Where other motherboard manufacturers have opted for more desktop established technologies, Asus, with its Z87-Pro range, has instead gone down the modernist route and included the ability to connect your PC to your phone or tablet. It’s not a bad idea, but it can be a little niche.
This is an ATX board that supports Intel’s fourth-generation Haswell processors and offers eight SATA 6Gbps ports (six on the Z87 chipset and a further two through the ASMedia ASM 1061 controller), four USB 3.0 ports with the Z87 chipset and another four through the ASMedia controller, four DIMM DDR3 slots for a maximum of 32GB at 3000MHZ (overclocked) and 4K UHD integrated graphics.
The SLI/CrossFire support comes in the form of two PCIe 3.0 16x slots, one PCIe 2.0 16x slot and four PCIe lx slots. As expected, the two PCle 3.0 slots run at 8x if two graphics cards are fitted and at full 16x provided only one is present, with the third PCIe 2.0 graphics slot running at 4x. Interestingly, there’s no legacy PCI slot on this board, which does offer a tad more room when fitting a third card, although not by a huge amount.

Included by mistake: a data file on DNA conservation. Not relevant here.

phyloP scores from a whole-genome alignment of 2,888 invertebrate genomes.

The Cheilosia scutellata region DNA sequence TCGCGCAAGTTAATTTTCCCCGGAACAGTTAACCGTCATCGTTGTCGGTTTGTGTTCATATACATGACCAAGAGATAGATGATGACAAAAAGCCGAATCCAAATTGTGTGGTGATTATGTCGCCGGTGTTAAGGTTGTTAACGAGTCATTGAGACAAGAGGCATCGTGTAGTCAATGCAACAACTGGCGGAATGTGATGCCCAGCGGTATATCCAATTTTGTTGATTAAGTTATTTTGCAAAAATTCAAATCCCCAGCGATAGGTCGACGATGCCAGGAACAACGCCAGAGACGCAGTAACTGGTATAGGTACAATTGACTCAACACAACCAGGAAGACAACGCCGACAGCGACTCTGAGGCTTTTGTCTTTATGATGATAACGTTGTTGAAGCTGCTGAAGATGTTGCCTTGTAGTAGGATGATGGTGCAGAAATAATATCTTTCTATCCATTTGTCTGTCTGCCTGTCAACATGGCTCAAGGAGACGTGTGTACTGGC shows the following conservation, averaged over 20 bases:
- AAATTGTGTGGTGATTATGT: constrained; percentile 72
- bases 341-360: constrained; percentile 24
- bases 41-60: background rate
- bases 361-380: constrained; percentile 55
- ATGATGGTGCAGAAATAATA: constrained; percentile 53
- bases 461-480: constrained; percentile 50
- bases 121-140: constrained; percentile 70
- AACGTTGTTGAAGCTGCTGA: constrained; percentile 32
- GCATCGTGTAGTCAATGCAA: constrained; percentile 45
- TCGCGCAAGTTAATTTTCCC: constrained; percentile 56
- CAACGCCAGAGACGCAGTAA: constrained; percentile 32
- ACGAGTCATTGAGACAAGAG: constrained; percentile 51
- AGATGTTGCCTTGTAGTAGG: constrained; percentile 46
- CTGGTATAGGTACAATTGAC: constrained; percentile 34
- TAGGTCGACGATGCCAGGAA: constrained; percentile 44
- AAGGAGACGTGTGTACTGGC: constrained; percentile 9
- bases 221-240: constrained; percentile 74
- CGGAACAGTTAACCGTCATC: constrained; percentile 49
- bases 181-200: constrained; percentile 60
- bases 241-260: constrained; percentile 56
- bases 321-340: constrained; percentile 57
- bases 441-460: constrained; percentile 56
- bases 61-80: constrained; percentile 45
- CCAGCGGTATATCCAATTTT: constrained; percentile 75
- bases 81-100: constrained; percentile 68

Fitting three R9 280s was easy enough, since they’re pretty big cards, and there was enough of a gap for decent air flow throughout the system and between the cards. It’s worth noting, though, that there wasn’t as much room as with the MSI board, but more than the ASRock and Gigabyte boards.
The emphasis on a modern approach doesn’t just finish the absence of a legacy PCI slot. This board has on it a Wi-Fi GO! card, which is a dual-band device that can handle 802.11 a/b/g/n 2.4 and 5GHz frequencies and Bluetooth connectivity, both V3.O and V4.O. You’ll also get an Asus dual-band 2T2R antenna in the box and full instructions on how to setup a wi-fi hotspot.
The Asus UEFI offers a far better graphical setup than most of the other boards on test. There’s an EZ mode, which allows you to quickly get to the most used and important features of the board and alter settings such as the fan speed, temperature, time and date. And an Advanced mode offers greater control of the board’s features and opens up the overclocking potential in a more traditional-looking BIOS environment.
The design of the board is rather exceptional looking. With a black PCB and yellow connectors and slots, complete with gold heatsinks and stylized Asus logos throughout, it’s certainly very eye-catching and would be excellent for an open-view system. But although it looks splendid, we did find it to be a little cheap feeling when compared to the other boards we’d already tested. It works perfectly well, but there was a little too much flex and a couple of the PCI ports were raised slightly on their connections. Plus the locking clip on the CPU socket felt as if it would break off without too much difficulty.
Having said that, this is still a good board, which it should be, since it costs just shy of $170. But we would expect a little better quality and more care for the extra dollars.